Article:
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Companies and Governments should not let their guards down


The Western Cape Provincial parliament (WCPP) in South Africa revealed last week that they had experienced a cyber security breach, rendering its ICT services inaccessible.

In an announcement, it was shared that the process of recovering its systems would be done systematically and in a phased approach over several days. This is the latest in a series of cyber incidents affecting South Africa’s public sector. In July 2021, the country’s freight rail company, Transnet, fell victim to a ransomware attack and in August 2022, the SA Reserve Bank experienced an attempted hack.

Across other sectors, the second largest private hospital operator in SA – Life Healthcare Group – was hit by a cyber attack during the COVID-19 pandemic and they were forced to bring in external cyber security experts and forensic teams to assist with addressing the issue and It says authorities have since been alerted and, more recently, credit reporting agency TransUnion South Africa was compromised in March 2022. The incident affected at least 3 million South Africans. In June 2022, President Cyril Ramaphosa’s email was hacked, and this was reported as a significant threat to South Africa.

The WCPP incident aligns with recent Check Point Research, which outn South Africa. Similarly, during the first quarter of 2023, the government/military sector was the most heavily targeted by ransomware attacks globally, with an average of 1 out of every 20 organisations impacted on a weekly basis.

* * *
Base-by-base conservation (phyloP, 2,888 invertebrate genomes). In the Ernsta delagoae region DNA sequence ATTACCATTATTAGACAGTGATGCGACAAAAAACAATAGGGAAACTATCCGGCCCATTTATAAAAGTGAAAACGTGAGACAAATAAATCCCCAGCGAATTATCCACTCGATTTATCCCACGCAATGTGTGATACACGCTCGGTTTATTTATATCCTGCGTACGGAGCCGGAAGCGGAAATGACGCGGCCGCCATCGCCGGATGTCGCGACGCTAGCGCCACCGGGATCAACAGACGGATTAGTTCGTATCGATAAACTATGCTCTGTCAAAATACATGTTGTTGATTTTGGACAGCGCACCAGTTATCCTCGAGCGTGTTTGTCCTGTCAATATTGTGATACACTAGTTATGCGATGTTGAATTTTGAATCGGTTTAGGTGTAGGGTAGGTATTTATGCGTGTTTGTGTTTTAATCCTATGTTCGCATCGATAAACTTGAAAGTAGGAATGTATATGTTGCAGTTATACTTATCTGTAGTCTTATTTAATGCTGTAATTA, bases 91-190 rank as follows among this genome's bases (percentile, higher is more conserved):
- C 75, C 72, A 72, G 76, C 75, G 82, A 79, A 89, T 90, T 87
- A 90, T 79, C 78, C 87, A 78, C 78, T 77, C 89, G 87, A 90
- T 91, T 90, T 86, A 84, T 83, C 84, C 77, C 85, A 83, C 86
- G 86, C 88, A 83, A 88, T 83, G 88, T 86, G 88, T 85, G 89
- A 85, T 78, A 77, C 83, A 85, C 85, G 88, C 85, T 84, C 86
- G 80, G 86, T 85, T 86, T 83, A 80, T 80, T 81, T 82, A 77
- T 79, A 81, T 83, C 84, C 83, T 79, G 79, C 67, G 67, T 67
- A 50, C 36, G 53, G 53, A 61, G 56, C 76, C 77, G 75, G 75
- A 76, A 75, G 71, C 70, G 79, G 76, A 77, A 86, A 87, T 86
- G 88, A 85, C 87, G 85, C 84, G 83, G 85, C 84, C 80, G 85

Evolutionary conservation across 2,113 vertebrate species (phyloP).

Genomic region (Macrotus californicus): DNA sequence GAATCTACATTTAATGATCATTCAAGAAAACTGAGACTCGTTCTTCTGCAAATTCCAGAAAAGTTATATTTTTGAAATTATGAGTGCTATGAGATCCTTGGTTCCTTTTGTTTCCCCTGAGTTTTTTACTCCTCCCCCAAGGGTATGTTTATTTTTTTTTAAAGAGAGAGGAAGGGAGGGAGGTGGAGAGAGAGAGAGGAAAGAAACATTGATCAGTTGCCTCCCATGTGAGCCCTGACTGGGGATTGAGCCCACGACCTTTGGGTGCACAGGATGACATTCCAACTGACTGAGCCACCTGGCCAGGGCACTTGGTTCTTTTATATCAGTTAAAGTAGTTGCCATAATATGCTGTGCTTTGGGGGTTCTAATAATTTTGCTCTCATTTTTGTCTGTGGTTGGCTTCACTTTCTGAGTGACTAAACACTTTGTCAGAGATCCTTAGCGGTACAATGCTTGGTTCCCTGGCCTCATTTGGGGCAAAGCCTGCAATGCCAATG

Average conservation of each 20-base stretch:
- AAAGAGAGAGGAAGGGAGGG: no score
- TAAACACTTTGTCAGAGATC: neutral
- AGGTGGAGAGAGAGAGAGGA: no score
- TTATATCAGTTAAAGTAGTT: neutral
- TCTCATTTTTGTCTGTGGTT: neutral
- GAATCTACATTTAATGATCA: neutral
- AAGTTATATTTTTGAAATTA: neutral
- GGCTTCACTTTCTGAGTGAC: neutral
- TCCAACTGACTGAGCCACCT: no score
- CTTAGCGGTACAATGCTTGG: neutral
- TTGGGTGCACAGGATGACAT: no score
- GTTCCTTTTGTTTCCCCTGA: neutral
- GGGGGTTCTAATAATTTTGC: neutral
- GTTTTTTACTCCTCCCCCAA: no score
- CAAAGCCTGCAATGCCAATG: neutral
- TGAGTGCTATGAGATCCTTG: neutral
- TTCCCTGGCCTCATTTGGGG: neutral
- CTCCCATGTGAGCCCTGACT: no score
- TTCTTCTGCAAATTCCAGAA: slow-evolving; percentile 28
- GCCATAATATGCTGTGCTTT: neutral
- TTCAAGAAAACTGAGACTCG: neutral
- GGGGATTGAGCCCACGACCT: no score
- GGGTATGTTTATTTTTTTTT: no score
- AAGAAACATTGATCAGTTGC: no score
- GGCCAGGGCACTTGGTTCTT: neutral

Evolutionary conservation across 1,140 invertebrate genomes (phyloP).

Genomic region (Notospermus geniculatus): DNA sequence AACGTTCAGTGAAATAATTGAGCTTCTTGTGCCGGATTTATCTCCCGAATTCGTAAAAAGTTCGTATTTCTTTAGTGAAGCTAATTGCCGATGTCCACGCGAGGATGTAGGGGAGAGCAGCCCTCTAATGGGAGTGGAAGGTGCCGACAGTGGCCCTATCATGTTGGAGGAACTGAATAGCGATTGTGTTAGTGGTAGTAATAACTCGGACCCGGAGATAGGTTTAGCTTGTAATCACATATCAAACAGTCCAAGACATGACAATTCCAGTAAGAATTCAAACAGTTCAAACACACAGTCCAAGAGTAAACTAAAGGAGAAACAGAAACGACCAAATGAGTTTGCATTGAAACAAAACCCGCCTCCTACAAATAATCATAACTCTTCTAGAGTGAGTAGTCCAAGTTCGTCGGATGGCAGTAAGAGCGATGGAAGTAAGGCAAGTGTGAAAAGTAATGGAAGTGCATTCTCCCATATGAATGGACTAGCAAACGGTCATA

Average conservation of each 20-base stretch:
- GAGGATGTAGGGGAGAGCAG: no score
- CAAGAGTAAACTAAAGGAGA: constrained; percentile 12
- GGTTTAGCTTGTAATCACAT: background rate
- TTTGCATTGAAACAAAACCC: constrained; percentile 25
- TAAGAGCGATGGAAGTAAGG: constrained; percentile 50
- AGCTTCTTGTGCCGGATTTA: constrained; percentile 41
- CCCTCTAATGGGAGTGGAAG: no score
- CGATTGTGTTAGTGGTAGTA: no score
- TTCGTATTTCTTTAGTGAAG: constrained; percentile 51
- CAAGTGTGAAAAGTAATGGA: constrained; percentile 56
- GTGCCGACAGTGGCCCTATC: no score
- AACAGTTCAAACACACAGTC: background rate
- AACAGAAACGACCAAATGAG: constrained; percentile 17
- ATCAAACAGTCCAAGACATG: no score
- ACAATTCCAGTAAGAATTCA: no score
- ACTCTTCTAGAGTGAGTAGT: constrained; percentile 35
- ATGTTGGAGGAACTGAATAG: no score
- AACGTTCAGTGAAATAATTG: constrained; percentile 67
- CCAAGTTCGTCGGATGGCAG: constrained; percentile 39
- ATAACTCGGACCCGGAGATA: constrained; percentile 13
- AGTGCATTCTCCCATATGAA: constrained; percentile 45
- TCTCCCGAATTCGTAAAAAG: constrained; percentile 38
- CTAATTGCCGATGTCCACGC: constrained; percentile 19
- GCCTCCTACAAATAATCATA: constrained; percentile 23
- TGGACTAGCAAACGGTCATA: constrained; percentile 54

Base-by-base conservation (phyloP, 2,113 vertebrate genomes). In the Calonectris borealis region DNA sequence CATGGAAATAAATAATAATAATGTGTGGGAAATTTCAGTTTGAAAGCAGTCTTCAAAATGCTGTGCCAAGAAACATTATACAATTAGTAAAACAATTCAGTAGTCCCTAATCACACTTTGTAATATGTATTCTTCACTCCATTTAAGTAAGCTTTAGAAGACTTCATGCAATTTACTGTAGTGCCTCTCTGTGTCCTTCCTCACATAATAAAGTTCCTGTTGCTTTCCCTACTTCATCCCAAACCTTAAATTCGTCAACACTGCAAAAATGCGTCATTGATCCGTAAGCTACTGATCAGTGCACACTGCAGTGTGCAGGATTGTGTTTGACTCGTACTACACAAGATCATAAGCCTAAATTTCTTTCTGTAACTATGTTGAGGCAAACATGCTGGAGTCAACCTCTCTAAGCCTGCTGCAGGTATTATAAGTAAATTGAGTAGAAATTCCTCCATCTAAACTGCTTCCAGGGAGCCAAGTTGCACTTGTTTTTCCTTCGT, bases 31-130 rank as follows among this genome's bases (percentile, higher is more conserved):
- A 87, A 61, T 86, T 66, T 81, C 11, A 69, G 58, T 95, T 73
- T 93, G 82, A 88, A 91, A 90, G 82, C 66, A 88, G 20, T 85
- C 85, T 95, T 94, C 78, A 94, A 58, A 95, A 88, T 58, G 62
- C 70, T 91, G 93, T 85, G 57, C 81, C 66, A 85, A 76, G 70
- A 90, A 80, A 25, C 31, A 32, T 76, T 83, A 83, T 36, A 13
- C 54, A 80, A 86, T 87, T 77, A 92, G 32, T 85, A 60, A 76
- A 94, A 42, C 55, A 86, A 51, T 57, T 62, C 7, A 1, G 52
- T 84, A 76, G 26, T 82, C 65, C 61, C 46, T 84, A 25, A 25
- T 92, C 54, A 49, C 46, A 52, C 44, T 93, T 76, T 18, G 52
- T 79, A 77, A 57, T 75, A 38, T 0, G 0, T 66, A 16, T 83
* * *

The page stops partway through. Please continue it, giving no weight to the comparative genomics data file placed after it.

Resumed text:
Looking at South Africa specifically, on average, there have been more than 1,352 attacks per week in the South Africa in the first quarter of 2023. This is marginally higher than the global average of 1,248 attacks per week. According to Pankaj Bhula: Check Point’s EMEA Regional Director: Africa, this event further underscores the need for companies and governments to not let their guards down. South Africa’s public and private sector must invest in robust cybersecurity infrastructure and promote a culture of cyber resilience. Building a cyber resilient esate based on prevention and consolidation is imperative to mitigate the many risks associated with cyber threats.

Mitigating these incidents demands a proactive approach to addressing the threats posed by cybercriminals. This ‘Prevention first’ strategy should incorporate the 3Cs of cybersecurity best practice, which outline that security architecture must be Comprehensive, Consolidated and Collaborative. This is to ensure that all attack vectors are secured, to make sure that sophisticated cyber threats cannot bypass conventional defences and to guarantee that all measures put in place are geared to work together and offer a collaborative response if/when an incident occurs.

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